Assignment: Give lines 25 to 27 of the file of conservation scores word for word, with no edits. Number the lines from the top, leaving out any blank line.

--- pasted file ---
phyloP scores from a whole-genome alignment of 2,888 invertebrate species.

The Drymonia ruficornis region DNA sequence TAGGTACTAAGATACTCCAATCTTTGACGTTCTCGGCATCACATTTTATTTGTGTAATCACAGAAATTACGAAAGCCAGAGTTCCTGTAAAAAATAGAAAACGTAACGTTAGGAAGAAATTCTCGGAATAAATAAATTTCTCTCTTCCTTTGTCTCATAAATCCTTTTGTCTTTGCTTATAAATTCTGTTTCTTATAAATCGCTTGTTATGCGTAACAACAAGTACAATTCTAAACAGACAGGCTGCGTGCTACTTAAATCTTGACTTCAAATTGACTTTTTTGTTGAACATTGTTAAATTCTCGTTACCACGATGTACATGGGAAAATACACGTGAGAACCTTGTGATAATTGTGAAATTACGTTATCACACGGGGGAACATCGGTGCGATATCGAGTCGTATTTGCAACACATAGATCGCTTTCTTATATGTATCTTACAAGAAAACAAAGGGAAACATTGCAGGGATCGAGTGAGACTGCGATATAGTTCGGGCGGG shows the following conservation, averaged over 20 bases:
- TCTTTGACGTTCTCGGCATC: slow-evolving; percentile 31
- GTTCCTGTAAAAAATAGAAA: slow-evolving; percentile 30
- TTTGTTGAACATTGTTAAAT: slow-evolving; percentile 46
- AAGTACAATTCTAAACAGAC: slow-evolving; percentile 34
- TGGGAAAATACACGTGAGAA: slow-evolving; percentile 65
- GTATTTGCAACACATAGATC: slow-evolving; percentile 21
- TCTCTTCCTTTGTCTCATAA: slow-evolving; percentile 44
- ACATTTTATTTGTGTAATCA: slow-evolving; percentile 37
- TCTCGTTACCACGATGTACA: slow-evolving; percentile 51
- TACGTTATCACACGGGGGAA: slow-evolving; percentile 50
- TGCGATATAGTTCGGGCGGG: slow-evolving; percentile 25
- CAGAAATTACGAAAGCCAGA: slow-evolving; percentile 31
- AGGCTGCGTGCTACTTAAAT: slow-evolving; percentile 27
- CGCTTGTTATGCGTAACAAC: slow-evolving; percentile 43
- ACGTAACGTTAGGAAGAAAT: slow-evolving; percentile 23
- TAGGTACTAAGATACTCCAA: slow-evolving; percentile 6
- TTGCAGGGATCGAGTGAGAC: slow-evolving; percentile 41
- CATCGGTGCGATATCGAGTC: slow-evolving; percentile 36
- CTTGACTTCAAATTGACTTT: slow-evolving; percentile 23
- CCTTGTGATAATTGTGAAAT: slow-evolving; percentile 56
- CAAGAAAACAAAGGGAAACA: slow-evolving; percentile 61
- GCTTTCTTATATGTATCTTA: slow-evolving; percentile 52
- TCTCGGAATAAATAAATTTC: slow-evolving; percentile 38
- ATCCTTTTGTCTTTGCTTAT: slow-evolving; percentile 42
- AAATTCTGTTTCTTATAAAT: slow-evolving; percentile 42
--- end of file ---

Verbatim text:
- TCTCGGAATAAATAAATTTC: slow-evolving; percentile 38
- ATCCTTTTGTCTTTGCTTAT: slow-evolving; percentile 42
- AAATTCTGTTTCTTATAAAT: slow-evolving; percentile 42